ART: I can sum up the quality of the animation in QF with three words: poor, lazy and inconsistent. It is not so much the art itself completely sucked ass, although there are a few really shittily-drawn scenes (ep. 6 @ ~6:00 mark), but that so little effort was put into making the animation flow properly, much less seamlessly. It is really obvious that the animators were trying to get by with as few frames as possible, a fatal flaw which becomes particularly noticeable in many of the “action” scenes. This truly is a shame, since this visuals could have been stunning if the producers actually gave a shit.

Here is what surprises me the most about the low art quality in QF: This show was produced by Tencent Penguin Pictures (TPP), which also produced the acclaimed masterpiece known as Quanzhi Gaoshou (QG). Truthfully, QG is one of the most beautifully-animated shows I have ever seen, and one of the few which has been able to incorporate CGI in such a flawless & appropriate fashion. I gave that motherfucker a solid 10 out of 10 because it is a prime example of a perfect anime: The animation is top-notch, the plot is unique and gripping, the character designs are gorgeous, and pretty much everything about the world it created is intriguing and engaging. This raises the inevitable question: If TPP was able to produce a masterpiece like QG, why is the animation in QF such garbage by comparison? Sure, any production house can end up releasing a total piece of shit, but the companies capable of producing something like, say, Cowboy Bebop or Princess Mononoke or even QG usually wouldn’t fuck up quite this bad.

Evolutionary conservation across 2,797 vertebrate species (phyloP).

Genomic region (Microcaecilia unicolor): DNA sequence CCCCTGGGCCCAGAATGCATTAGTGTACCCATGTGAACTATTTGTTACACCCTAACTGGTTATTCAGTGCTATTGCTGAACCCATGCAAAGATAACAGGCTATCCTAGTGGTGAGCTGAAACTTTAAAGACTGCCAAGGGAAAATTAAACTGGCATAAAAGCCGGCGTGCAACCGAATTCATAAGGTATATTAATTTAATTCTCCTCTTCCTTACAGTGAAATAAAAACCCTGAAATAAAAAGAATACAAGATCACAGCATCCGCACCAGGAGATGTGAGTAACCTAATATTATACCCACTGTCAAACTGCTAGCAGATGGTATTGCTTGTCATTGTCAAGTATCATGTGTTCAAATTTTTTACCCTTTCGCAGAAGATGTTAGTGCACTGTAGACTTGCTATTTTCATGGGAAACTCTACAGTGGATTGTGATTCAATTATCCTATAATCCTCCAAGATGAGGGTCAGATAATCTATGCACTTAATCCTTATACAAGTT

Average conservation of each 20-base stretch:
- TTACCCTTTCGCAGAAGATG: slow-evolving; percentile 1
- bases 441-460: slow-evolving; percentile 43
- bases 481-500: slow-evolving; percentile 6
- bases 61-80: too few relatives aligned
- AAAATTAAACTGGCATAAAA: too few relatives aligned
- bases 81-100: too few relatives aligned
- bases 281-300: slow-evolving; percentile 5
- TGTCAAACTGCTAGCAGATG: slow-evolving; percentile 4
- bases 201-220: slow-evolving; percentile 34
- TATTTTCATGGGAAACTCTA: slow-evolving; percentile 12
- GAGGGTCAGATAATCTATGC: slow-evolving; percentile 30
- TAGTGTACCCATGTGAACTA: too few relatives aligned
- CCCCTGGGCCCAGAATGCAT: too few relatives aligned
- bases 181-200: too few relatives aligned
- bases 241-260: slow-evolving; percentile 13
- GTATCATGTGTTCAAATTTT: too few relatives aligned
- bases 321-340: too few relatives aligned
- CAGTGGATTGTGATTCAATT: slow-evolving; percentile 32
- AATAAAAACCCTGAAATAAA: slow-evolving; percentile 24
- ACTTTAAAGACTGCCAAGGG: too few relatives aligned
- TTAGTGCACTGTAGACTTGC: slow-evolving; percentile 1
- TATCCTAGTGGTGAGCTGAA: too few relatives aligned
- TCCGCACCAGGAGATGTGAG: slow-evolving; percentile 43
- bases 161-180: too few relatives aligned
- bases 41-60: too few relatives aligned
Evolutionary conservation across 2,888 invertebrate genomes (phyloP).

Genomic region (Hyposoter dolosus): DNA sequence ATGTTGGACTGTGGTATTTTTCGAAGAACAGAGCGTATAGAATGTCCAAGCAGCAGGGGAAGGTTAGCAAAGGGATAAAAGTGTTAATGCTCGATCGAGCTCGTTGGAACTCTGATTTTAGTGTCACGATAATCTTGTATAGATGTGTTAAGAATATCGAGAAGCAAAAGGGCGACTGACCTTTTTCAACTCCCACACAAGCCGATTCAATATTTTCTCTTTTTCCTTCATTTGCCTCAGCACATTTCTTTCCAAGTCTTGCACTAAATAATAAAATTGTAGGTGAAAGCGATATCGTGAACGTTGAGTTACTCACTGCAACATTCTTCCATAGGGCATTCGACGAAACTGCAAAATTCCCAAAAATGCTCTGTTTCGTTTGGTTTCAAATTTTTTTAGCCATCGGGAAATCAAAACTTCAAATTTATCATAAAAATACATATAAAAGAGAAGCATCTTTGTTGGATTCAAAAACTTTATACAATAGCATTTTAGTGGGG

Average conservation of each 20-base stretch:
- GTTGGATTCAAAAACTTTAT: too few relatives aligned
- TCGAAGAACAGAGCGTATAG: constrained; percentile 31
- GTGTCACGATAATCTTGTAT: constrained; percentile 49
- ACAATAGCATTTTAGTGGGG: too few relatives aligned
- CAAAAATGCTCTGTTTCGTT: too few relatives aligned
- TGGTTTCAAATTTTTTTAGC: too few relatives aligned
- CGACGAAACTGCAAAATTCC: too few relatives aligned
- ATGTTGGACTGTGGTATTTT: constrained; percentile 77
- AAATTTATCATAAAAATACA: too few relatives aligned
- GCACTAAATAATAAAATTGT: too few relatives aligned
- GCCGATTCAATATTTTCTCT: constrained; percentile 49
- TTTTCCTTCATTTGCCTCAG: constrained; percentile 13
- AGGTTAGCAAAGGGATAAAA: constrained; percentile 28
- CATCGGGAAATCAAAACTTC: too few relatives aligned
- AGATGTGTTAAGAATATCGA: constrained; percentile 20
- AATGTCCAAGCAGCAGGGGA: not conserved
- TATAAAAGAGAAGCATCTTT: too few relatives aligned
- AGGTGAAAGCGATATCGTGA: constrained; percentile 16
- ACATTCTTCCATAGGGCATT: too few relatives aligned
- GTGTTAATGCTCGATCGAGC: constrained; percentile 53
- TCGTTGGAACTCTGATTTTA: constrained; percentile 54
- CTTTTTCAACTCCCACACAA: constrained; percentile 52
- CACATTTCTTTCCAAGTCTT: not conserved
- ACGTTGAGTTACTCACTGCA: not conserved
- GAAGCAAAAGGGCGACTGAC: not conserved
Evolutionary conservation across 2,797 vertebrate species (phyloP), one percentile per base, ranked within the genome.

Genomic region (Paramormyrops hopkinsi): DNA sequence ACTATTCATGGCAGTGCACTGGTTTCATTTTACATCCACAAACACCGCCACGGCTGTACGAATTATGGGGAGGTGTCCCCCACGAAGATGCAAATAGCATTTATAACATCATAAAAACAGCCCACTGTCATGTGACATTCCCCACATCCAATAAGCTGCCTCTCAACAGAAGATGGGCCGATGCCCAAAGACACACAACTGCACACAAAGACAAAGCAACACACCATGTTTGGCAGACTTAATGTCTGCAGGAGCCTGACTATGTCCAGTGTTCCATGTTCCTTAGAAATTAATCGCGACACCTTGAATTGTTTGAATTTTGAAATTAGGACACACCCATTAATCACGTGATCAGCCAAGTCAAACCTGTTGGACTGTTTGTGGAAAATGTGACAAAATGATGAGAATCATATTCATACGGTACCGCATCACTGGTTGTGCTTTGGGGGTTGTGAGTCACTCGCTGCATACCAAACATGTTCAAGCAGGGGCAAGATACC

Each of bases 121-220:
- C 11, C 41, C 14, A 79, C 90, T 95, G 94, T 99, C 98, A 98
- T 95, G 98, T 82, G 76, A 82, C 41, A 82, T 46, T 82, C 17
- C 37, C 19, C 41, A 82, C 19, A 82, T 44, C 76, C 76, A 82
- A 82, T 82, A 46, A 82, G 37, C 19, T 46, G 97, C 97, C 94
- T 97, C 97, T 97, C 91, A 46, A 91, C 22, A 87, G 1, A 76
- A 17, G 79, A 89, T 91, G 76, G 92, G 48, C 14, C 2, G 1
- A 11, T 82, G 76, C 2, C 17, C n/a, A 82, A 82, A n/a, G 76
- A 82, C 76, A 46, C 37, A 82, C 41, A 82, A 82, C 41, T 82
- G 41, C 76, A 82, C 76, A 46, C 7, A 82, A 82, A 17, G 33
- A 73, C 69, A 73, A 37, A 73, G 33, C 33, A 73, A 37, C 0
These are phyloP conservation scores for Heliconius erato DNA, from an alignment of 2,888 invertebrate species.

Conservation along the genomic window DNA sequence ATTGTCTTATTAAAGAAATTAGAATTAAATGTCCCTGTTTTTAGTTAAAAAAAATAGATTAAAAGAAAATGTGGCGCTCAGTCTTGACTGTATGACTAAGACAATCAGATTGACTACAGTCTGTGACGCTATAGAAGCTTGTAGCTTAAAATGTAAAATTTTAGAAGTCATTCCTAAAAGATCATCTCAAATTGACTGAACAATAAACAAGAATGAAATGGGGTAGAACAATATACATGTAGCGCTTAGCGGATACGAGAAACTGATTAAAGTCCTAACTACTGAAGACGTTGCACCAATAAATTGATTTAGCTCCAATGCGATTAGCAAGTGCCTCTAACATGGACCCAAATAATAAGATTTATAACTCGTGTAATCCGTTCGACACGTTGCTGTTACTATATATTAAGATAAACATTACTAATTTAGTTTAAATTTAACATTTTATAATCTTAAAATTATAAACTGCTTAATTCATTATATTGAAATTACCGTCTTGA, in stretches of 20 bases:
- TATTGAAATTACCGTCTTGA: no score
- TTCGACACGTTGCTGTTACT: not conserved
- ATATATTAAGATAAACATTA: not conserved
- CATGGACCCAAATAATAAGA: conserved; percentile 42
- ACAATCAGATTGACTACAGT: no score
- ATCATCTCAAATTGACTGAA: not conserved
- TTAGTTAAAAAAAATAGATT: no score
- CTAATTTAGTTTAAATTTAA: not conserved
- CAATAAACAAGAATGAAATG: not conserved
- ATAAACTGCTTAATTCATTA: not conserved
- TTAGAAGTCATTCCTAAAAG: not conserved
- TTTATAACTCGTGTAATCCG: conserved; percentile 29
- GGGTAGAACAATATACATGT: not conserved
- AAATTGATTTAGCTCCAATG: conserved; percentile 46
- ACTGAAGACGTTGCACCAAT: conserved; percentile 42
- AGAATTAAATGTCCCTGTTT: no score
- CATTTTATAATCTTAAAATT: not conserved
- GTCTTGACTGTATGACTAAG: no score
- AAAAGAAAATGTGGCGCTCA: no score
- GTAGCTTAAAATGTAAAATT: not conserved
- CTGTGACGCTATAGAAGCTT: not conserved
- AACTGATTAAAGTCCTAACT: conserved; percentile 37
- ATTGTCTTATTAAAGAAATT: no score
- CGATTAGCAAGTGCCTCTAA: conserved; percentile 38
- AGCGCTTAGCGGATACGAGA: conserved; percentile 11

Shit, if I keep up with these abbreviations, this is going to start reading like some high-OT Scientology shit!